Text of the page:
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February 12, 2003




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by jake mcgoldrick
Ammiano for mayor

WITH THE NEW year off and running, so are the candidates for mayor of San Francisco. The foremost progressive in this election is Sup. Tom Ammiano, who has stepped down as San Francisco Board of Supervisors' president to concentrate on his campaign for mayor. Ammiano was the major challenger to incumbent Willie Brown in the last race and with his supporters ran an exhilarating grassroots campaign that ultimately fell short. But times have changed.

Ammiano's 1999 run for mayor generated a sea change in political attitudes that swept across San Francisco. Since then, voters from neighborhoods throughout the city have elected independent, progressive, nonmachine candidates – candidates not handpicked by the old guard.

Ammiano's 1999 opponent, Brown, is a master of political manipulation. In that election, he achieved victory by dividing progressive forces, bringing groups such as organized labor into coalition with the Republican Party. But with term limits, he cannot run for reelection, and that kind of mistake won't be repeated.

Yet progressives can be divided in other ways, and we must not allow this to happen.

There are other contenders, but Ammiano stands as the veteran in the 2003 race, with more than 20 years of government experience. Ammiano is respected citywide, not only for his progressive leadership but also because he earned his position, rather than inheriting or being appointed to it. Also, in these times of economic difficulty, voters gravitate toward leaders with a proven record of putting working people first. "It's the economy, stupid" is a theme that carries even more weight at the local level than at the national one.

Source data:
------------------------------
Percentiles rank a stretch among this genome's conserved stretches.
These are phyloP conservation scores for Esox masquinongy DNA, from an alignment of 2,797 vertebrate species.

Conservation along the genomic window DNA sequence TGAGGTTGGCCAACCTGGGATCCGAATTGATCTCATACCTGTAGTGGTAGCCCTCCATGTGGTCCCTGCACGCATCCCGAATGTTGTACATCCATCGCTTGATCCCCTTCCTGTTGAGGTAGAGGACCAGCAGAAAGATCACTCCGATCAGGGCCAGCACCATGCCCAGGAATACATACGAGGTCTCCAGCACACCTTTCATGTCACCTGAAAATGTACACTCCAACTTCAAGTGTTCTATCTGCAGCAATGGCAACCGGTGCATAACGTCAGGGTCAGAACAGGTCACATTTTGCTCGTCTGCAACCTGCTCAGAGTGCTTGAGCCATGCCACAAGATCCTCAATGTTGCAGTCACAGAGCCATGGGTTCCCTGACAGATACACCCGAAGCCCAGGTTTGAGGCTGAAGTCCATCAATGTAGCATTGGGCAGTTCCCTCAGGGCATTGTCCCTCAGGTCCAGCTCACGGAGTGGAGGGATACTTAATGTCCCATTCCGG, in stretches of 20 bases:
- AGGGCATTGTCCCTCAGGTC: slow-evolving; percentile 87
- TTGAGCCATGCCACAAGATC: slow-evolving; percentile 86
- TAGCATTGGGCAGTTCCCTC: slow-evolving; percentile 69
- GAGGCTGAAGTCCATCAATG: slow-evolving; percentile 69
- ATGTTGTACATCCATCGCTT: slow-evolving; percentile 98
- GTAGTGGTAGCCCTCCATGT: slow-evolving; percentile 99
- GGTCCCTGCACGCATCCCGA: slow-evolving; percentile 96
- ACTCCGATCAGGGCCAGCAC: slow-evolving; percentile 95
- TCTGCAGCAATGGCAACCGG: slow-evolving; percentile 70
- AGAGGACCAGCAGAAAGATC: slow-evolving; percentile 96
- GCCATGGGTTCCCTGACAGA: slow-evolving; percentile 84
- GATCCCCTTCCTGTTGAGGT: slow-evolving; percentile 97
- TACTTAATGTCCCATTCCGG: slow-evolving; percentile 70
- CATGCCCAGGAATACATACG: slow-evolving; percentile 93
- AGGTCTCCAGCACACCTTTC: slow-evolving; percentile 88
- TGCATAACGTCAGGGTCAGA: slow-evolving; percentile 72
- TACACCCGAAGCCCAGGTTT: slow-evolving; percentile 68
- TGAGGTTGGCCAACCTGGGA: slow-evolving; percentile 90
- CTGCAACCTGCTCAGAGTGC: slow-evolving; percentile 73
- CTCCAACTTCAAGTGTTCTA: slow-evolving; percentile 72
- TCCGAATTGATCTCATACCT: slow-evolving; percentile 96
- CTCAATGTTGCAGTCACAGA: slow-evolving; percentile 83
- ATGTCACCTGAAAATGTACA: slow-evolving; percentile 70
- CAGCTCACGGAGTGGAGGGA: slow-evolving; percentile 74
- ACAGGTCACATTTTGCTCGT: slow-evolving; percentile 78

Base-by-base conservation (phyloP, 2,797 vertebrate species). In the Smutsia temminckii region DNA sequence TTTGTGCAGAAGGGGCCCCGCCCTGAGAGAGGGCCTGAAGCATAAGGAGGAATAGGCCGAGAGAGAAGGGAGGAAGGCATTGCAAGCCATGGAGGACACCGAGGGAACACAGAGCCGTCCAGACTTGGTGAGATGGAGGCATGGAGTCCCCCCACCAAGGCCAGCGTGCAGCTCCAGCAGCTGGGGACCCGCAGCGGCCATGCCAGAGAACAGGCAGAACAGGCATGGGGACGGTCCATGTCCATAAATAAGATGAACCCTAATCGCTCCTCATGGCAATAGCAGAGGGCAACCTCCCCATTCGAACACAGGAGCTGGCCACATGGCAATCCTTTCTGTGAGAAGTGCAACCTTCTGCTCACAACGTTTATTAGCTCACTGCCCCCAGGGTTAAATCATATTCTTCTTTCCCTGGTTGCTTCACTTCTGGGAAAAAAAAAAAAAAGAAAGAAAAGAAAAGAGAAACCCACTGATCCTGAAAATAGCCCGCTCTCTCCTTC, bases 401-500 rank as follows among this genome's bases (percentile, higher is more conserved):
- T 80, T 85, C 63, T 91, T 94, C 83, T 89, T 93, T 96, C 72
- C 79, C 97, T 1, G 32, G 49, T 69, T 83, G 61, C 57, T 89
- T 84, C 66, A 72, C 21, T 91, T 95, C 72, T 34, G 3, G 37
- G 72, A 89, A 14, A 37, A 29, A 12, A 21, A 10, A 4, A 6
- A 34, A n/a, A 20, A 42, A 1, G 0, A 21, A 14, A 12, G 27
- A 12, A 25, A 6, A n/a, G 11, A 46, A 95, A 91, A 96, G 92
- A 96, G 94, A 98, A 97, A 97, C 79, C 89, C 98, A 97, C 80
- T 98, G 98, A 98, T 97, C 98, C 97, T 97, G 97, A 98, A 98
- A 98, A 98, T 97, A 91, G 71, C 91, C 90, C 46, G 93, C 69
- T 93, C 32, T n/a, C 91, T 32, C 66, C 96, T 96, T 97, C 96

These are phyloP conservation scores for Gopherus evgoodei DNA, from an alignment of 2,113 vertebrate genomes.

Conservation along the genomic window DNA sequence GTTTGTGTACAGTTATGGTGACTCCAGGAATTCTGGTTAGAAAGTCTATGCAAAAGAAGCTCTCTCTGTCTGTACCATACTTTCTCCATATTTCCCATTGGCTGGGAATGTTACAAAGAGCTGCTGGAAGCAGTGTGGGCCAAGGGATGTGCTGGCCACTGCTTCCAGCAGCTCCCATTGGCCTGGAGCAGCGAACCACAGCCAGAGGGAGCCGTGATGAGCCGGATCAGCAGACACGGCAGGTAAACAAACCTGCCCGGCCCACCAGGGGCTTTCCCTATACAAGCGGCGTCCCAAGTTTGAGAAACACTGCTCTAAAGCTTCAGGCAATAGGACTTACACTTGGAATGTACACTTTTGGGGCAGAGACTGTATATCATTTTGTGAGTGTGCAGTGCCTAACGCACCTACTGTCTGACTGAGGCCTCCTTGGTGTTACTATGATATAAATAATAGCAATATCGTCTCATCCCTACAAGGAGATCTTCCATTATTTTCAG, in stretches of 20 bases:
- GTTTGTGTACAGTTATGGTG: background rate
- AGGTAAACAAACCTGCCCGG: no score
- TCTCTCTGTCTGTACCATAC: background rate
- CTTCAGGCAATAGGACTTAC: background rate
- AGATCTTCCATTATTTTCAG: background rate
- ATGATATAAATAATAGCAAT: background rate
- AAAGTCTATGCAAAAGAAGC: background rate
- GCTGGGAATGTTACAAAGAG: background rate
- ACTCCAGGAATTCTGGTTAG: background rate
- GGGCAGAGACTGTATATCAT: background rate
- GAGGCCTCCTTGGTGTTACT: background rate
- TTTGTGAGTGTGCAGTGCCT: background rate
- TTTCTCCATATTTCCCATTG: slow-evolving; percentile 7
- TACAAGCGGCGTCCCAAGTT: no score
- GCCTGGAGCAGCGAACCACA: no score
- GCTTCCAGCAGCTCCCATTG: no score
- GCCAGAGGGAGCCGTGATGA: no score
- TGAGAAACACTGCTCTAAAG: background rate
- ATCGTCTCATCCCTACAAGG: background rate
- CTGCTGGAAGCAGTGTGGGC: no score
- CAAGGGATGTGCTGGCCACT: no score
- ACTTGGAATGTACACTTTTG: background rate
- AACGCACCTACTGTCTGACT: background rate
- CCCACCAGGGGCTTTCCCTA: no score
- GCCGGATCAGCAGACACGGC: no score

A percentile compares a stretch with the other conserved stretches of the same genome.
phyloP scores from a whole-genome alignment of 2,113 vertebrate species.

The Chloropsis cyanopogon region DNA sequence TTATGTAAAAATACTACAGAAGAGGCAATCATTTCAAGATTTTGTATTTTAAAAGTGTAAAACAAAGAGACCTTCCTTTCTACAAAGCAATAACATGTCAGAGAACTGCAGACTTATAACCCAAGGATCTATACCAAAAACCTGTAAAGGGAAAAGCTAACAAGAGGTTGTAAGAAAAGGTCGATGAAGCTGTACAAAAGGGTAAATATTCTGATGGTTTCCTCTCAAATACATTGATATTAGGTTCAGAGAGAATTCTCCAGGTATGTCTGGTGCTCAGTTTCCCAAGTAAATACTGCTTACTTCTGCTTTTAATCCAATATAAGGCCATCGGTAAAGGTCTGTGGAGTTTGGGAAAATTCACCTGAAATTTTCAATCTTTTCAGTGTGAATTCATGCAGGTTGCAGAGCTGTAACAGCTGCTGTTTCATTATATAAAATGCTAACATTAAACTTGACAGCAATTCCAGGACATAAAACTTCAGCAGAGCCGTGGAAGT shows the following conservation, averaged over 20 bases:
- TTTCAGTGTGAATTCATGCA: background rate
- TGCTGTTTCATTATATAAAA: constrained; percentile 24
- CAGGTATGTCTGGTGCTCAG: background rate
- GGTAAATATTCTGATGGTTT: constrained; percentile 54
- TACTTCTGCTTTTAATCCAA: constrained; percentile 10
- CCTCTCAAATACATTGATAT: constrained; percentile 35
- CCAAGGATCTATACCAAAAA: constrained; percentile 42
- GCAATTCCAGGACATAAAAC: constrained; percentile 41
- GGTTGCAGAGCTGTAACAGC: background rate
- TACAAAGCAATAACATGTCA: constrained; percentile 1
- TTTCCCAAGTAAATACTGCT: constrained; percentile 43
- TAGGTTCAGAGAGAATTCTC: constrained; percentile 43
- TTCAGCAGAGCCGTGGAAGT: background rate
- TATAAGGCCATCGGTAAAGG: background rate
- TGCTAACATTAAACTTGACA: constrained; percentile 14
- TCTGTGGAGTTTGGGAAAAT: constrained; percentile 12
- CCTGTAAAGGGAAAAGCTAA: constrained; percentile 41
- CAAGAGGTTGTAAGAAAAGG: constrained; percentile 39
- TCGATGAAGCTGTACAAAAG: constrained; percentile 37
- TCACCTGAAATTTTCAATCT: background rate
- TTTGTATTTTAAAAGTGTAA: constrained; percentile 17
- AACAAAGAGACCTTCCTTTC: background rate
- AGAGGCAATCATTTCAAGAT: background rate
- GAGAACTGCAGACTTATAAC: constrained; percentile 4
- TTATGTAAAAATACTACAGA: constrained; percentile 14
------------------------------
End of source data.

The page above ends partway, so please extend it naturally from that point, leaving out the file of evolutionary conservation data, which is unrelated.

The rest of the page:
Money plays an important role in all elections. But Ammiano has consistently demonstrated that he can win elections without dominating the money race. In the last citywide election, Ammiano won the most votes for the Board of Supervisors, while Gavin Newsom spent the most money and trailed badly on Election Day.

Progressives now control the Board of Supervisors and, unlike the last mayoral race, Ammiano won't have to fight battles at city hall while campaigning for mayor. It is important to remember how much has changed. With support from his peers, Ammiano will be able to showcase his legislative accomplishments.

Another key difference this year will be the way the election is held. Instant run-off voting, the new system that will be used in this mayoral race, eliminates the need for a run-off election. Instead, the run-off selection process is consolidated with the general election. The higher voter turnout in general elections bodes well for progressive candidates.

While history remembers only winners, political insiders know that candidates often run for office more than once before they win. It's a lesson that Ammiano learned many years ago. In his first race for the school board he did not win, but he built the support that carried him to victory in the next election.

Over the years Ammiano has become a formidable force in San Francisco politics. Everything is now lined up for him to take the next step. It's time for history to repeat itself. It's time for Tom Ammiano.

Sup. Jake McGoldrick represents District One. The Tom Ammiano for Mayor Campaign kickoff takes place Feb. 19, 5:30-8 p.m., San Francisco Plumbers Hall, 1621 Market, S.F.